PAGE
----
20. This problem may be new but the idea/theory definitely is not. Car manufacturers knew about this weakness in the system but refuses to address it because (1) it would mean less profit, and (2) its not as widespread as yet, meaning that there is no incentive to do so.

  21. The last tip is useless, at least to my Nissan pick up. I tried it several times today and whenever I try the passenger doors, it unlocks all 4 doors. So I'm gonna keep using my key fob

  22. Hello most of our electronic stuff put on the new cars is made overseas, so of course they would know how to work around it's short comings

  23. $30 to build and $400 to replace a key fob set. You gotta love technology. Never use your key fob to lock your car.

  24. Yet the corrupt liberal justice system allows this to happen by not allowing the cops to take action and arrest these criminals, or the cops just don’t want to be bothered. It happens daily where I live and I’m sure not going to live here much longer

  25. HACK RF ONE would be the device used to steal these modern day cars.
    I work for an insurance company and often have to take back cars, when the finance deal stops, and/or the customer stops paying for it.
    With the HackRF One, once I locate the car, I can be in and driving away within 60 seconds, and 40 of those seconds is tracing the radio frequency.
    Once you have the correct RF, you simply open the door and start the car with the electronic start, just as if it was your own car.

  26. They are recording the signal sent by the remote to the vehicle and duplicating it (just as the driver signals with a key fab to open it.) Thieves should just be shot.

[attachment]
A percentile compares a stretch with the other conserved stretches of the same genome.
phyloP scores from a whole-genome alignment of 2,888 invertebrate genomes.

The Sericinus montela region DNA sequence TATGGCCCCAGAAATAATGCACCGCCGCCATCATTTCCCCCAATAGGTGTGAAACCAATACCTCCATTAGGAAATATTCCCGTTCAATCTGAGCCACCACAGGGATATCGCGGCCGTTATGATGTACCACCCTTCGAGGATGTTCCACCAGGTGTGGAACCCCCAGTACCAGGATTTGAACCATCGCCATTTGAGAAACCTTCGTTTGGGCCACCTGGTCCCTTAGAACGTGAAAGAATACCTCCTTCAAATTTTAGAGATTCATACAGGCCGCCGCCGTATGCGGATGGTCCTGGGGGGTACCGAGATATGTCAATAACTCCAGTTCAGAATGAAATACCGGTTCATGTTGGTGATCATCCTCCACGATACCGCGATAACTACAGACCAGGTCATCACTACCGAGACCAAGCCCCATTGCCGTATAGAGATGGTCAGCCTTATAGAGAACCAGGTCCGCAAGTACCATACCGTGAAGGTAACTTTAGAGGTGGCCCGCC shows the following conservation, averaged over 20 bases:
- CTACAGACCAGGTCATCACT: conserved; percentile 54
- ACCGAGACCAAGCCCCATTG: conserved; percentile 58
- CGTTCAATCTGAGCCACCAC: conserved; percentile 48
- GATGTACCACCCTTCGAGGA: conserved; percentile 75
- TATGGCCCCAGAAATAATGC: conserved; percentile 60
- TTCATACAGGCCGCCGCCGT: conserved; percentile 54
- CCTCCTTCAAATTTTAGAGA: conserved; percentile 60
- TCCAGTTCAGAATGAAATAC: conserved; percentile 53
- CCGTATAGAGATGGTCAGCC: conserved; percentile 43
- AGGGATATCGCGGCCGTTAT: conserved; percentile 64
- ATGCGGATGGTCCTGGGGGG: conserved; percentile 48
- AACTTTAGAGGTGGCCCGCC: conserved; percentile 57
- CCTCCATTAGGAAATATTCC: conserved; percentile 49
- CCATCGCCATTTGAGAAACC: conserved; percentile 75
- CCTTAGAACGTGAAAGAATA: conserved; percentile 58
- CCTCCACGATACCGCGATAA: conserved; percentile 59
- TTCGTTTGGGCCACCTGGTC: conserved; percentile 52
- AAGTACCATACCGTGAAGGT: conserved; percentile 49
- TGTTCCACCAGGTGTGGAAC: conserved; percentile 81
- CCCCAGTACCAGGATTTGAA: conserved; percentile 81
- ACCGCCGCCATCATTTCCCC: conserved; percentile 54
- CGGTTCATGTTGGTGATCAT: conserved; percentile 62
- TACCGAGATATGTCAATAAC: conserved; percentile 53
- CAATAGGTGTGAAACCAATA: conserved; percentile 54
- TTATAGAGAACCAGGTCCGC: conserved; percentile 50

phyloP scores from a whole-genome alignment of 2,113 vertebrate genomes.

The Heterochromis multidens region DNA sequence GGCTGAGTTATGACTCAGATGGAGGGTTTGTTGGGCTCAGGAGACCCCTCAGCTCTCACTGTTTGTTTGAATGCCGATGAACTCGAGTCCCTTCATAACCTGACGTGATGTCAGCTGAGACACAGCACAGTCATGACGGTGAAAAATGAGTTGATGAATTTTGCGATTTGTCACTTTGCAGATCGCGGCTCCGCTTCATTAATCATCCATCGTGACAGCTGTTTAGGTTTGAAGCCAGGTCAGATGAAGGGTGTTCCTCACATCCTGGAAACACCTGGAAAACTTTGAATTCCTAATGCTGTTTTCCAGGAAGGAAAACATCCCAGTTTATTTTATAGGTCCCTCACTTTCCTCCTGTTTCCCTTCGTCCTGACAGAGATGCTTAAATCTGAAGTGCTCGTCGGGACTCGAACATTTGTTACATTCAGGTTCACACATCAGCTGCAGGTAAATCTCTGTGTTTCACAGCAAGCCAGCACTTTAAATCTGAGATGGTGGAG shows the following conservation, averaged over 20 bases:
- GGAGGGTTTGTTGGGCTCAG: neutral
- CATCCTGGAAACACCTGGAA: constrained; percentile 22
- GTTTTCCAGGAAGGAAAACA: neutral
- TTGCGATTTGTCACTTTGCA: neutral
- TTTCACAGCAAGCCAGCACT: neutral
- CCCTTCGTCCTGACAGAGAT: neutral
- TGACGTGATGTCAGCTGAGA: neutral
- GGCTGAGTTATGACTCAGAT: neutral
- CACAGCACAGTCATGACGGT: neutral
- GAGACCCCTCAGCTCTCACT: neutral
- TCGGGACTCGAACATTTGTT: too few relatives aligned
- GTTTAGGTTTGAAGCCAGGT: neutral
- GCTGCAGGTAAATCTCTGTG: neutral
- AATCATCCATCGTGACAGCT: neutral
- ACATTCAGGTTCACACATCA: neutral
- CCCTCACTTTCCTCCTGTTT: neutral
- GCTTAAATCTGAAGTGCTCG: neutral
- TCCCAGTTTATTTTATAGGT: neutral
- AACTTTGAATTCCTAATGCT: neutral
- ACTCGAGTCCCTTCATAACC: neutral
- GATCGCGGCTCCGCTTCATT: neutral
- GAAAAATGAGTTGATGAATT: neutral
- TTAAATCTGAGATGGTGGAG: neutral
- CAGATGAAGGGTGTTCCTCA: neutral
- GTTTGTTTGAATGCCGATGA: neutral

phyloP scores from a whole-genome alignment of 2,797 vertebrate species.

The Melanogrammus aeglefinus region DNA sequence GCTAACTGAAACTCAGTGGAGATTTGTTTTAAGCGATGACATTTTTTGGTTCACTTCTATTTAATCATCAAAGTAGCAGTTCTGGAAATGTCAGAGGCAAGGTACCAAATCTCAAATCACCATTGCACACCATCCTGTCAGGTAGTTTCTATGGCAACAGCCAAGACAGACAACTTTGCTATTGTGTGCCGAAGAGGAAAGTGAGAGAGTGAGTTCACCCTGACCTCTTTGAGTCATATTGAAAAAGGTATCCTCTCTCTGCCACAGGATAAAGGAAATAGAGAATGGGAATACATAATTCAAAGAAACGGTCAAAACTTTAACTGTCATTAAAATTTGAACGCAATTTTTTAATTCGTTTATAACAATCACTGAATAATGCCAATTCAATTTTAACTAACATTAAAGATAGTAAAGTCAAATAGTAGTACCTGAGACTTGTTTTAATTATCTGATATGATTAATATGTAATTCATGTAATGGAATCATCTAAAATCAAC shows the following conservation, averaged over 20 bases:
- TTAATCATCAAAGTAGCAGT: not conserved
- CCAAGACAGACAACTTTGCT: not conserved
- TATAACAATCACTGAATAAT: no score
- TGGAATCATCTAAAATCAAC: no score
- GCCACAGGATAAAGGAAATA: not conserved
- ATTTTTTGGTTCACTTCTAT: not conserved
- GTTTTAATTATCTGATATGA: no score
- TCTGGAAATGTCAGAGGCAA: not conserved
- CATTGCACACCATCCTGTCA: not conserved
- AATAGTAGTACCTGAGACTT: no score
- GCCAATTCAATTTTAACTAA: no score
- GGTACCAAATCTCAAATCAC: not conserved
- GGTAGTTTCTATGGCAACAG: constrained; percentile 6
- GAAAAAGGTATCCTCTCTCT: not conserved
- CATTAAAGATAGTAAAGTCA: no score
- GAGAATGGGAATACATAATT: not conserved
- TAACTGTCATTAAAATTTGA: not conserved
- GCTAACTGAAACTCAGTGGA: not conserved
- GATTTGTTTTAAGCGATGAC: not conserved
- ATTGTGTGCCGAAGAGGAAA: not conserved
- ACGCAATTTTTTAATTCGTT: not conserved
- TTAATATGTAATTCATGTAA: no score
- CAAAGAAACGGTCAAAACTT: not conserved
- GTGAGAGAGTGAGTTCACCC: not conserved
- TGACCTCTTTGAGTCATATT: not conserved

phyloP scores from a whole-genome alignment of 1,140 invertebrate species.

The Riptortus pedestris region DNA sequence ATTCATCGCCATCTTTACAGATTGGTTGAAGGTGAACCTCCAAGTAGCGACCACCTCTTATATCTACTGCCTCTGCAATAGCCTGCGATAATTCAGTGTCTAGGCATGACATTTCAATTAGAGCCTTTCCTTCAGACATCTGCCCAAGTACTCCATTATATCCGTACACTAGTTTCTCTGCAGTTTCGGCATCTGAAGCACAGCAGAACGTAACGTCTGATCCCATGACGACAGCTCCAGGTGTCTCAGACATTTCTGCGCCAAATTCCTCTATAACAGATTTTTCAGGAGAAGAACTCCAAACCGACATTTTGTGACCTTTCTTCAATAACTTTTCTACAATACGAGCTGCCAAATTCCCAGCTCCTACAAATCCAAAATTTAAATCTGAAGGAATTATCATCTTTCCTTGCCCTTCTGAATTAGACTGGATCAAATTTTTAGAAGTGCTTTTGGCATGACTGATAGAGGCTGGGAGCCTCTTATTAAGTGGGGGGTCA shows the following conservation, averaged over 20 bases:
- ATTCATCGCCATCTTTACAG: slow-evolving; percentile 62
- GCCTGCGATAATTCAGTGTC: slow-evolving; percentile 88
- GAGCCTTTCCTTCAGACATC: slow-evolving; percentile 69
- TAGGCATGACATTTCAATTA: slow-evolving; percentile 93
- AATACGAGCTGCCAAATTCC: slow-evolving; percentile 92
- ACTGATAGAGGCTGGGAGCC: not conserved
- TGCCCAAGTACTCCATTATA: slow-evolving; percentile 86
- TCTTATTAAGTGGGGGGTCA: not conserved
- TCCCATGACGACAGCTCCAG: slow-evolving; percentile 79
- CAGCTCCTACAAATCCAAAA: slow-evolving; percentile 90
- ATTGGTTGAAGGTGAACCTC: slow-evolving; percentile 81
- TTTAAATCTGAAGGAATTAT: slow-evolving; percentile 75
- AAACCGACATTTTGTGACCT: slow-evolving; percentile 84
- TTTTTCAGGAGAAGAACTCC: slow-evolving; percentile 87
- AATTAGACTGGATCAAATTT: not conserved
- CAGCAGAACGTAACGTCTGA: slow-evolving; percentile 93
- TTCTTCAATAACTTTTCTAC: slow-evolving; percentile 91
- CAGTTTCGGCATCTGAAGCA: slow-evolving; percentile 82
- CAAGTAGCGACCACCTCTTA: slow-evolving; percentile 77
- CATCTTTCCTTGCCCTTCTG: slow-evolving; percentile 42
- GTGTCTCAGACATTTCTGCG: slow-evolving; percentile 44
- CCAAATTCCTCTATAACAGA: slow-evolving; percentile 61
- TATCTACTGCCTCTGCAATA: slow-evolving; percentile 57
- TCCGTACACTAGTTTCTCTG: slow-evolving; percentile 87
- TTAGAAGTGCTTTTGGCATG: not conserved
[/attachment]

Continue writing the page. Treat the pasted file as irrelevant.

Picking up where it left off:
27. To defeat this device, your fob should send a signal to the car. the car then sends a random message back. The fob encryts it and sends it back. If someone captures any message, it does them no good.

  28. Bluetooth or cellphone switch after recording there car alarm remote with program play back. open car door and shut down alarm as well as hack there Computer DS the program.

  29. lo wow is this waaay behind the actual game … iv got an old (as fark) HP ipaq palmtop and some clever guy wrote code for that old bad boy that does exactly this (and has been for oh i dont know TEN YEARS) Nothing new here … want to be secure ! GO ANALOGUE steering wheel lock or wheel lock

  30. You can just wait for someone to lock their car and record the radio frequency and code then wait for the person to leave and replay the recorded code and your in. Although that only works on older car as modern Oners have a self changing code so only works once. You need some gadgetry to do this though. But much older cars that were the first to use the remotes some apparently would work with something as basic as a tape record er